Prototypes: Seeing is Understanding

The freedom to prototype and create is a key tool of design thinkers.

Jamie GoochEvery day, many of us do the same basic types of tasks. As we often highlight in Desktop Engineering, there are amazing advantages to using technology to complete those tasks faster and better. However, there is a danger in focusing on improving the efficiency of the routine: It’s easy to get into a rut.

Innovation comes from designing a new and different way for people to interact with the products you’re modeling and simulating. To do that requires empathy for the end users of the product, according to David Kelley, a former engineer and founder of IDEO. Kelley’s global design firm is famous for its human-centered approach, dubbed “design thinking.” The approach, which Kelley teaches at the “” Hasso Plattner Institute of Design he created at Stanford University, considers what people need, what technology is capable of doing and how the design can succeed from a business standpoint.

A Prototype is Worth 10,000 Words

If a picture is worth a thousand words, what is the value of a prototype when it comes to sharing your ideas, collaborating on a particular project or understanding how people will interact with a design? The book Creative Confidence: Unleashing the Creative Potential Within Us All, which Kelley wrote with his brother Tom, illustrates that value via several examples. Tom Kelley is an IDEO partner and the author of the best-selling book The Art of Innovation. Their thoughts on design thinking might challenge your definition of prototyping.

“We often build physical prototypes. But a prototype is just an embodiment of your idea,” they write in Creative Confidence. “It could be an array of Post-its to simulate a software interface. It could be a skit in which you act out a service experience, such as visiting the emergency room at a hospital. Or it could be a quick version of an advertisement describing a product or service or feature that doesn’t yet exist.”

If you have trouble convincing your bosses that you need a 3D printer or desktop milling machine to help you develop better products, maybe they’ll change their tune when you start reserving the conference room to act out skits. Whether through traditional or more unconventional means, the freedom to prototype and create is a key tool of design thinkers. In fact, the Kelleys call it the “best way to make progress toward your goal.”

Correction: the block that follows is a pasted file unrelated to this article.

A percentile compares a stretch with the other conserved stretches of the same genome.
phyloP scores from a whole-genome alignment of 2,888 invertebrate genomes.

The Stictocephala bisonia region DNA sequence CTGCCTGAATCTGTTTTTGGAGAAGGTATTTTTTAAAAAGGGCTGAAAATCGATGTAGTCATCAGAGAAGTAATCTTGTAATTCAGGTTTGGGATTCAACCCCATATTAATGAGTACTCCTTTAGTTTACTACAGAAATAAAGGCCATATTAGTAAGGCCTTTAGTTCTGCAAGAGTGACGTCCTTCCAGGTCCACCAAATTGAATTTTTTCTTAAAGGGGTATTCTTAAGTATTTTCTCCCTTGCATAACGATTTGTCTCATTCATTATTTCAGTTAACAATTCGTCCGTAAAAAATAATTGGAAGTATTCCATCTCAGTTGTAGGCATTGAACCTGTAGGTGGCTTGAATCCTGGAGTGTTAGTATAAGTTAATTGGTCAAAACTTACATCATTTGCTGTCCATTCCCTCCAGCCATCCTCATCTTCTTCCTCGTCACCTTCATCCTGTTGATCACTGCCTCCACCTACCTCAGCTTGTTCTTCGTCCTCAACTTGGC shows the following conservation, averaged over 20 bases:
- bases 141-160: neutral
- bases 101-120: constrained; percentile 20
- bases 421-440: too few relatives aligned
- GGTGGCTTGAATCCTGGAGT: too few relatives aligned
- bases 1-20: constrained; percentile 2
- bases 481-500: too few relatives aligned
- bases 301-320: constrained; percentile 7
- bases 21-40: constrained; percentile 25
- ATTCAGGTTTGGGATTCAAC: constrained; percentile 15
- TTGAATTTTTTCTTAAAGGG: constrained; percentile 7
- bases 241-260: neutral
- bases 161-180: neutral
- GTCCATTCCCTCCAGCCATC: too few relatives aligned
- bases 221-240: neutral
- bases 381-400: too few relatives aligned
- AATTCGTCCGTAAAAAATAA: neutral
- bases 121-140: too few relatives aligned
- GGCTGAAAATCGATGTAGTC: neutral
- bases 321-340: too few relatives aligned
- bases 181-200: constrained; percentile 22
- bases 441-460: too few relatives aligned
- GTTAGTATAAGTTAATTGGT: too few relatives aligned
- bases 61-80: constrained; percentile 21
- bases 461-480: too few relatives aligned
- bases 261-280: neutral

That freedom is not something every organization supports, even if it’s inadvertent, which tends to permeate a company’s culture to the point of diminishing design confidence and therefore efficacy. In a live video chat from the about his book, David Kelley said he has seen people at IDEO who were insecure or defensive about their creativity, which kept them from being effective and limited their ideas.

“(Creative confidence) means you’re no longer afraid of being judged by your peers that you’re doing something that doesn’t make sense or it’s too grandiose,” he said. “You stop that voice inside of your head that’s judging you because you have this confidence.”

Art, Design and Engineering

The culture at IDEO was obvious when, earlier this year, I heard the company’s president and CEO Tim Brown speak at the 2013 South by Southwest conference in a session called “The Future of Making.” One example of design thinking he shared focused on a project by Neri Oxman, a professor at the Massachusetts Institute of Technology’s Media Lab and an internationally recognized artist. The SpiderBot being investigated by Oxman and her research assistant Benjamin Peters in MIT’s Mediated Matters group uses a web of cables to hoist and move extrusion devices to place material where it’s needed on a large scale. It is a prototype for a very large 3D printer, but it’s also something more.

“She’s working on an art exhibit now, that actually the extrusion devices are lit by LED lamps and they slowly place things,” Brown said. “It’s a design exploration as much as it is a fabrication exploration.”

Getting out of the routine to think big doesn’t mean you need to create a prototype that fills a room. A rapid prototype is a simple way to jumpstart design thinking. It can help you get an idea across, understand how people will use a product or see how a part really fits into a system. You don’t need to be an artist to create one, either. In fact, if you think of yourself as an analyst or an engineer or a manager, and not as a designer, as David Kelley did early in his career, you may be missing the inspiration to create the next big thing.

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About the Author

Jamie Gooch's avatar
Jamie Gooch

Jamie Gooch is the former editorial director of Digital Engineering.

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